Sometimes when you look at your planner it can be overwhelming seeing everything that you need to do and you probably start thinking, “I can’t get all of this done, this is impossible!”
But in reality, it is possible. How so? The Pomodoro Technique.
If you haven’t heard about this incredible time management strategy, the Pomodoro Technique helps you make every minute of your day as productive as possible without feeling burned out.
It is a wonderful time manage strategy especially when balancing work and being in a sorority because you can get all (if not most) of your tasks done by using this strategy.
In a nutshell, the Pomodoro Technique has you break down tasks into short periods of time, called “Pomodoros,” with breaks in between.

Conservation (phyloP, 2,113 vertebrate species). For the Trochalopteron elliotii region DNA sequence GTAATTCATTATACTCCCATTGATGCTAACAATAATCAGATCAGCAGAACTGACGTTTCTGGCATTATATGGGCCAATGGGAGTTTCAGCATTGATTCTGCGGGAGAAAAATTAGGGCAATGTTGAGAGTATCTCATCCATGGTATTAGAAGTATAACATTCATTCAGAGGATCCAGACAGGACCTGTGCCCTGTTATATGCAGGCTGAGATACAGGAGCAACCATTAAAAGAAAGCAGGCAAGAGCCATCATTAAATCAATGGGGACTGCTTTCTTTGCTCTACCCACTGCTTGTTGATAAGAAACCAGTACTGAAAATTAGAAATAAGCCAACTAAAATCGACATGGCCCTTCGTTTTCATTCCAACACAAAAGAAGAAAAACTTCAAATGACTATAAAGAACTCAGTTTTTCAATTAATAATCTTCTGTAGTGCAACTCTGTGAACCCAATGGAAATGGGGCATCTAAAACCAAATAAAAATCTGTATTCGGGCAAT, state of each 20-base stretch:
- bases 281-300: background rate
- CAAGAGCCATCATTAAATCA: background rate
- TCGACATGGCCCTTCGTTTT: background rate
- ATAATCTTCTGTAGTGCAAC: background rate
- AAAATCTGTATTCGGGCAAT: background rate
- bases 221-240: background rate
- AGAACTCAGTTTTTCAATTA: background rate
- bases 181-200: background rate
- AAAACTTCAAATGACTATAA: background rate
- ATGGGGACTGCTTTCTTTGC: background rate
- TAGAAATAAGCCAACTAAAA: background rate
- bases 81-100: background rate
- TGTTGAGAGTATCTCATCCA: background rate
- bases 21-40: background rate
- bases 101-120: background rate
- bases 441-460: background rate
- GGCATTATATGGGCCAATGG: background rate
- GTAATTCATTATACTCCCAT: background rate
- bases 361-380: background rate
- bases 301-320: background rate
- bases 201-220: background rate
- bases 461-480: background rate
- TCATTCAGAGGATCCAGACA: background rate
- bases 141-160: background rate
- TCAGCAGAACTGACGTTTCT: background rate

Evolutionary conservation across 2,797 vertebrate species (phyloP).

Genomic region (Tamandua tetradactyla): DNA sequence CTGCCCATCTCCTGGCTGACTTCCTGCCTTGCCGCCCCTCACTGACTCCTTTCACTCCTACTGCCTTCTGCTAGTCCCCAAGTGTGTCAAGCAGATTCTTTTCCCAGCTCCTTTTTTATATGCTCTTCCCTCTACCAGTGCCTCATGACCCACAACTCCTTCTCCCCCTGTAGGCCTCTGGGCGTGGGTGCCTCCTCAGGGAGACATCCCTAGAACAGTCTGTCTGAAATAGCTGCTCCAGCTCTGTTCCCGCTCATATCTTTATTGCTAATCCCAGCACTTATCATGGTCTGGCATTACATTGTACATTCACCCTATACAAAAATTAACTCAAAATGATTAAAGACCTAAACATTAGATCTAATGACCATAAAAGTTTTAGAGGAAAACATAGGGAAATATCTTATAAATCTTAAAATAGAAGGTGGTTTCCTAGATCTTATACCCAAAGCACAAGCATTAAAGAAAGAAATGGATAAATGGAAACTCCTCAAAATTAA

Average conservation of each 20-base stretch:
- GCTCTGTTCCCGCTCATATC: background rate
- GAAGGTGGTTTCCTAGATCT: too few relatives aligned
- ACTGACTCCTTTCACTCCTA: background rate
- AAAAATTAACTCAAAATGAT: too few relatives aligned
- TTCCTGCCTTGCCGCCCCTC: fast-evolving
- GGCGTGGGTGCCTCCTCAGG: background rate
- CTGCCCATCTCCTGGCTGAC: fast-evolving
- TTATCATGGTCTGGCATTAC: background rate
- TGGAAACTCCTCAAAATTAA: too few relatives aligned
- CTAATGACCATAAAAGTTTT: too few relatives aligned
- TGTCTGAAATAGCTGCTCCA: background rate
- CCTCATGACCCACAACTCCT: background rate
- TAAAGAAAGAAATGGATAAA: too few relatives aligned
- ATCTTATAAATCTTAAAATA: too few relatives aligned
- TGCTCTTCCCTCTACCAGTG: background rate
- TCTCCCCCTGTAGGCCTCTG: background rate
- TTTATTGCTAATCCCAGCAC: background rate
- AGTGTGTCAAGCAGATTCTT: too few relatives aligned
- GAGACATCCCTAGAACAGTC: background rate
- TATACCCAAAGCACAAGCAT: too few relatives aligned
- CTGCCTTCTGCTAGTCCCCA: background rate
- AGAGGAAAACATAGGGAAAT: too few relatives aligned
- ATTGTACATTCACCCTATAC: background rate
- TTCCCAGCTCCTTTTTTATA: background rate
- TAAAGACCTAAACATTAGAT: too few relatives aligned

You can watch the video down below about how the Pomodoro Technique works or keep on reading below the video.
The standard Pomodoro is 25-minutes with a 5-minute break. And all you do is set is a timer for 25 minutes, work on a single task, like writing up a discussion board post for one of your classes.
After those 25-minutes of working you take a 5-minute break and then start working again for 25-minutes.
While utilizing the Pomodoro Method, it is vital that you DO NOT have any distractions. So no phone or no TV show running in the background. Just total focus on one task.
Even if you do not have a full 25-minutes to work on a task, you can still utilize short periods of time productively. Even if it is 3-minutes here and 5-minutes there, I promise you, these small-time periods of productivity will add up and make balancing work and being in a sorority so much easier.
Be prepared to make sacrifices to balance work and sorority life
I’ll be honest with you, it will not be easy to balance work while being in a sorority. There will be sacrifices you will need to make to manage everything.
You may not have time to join any other clubs on campus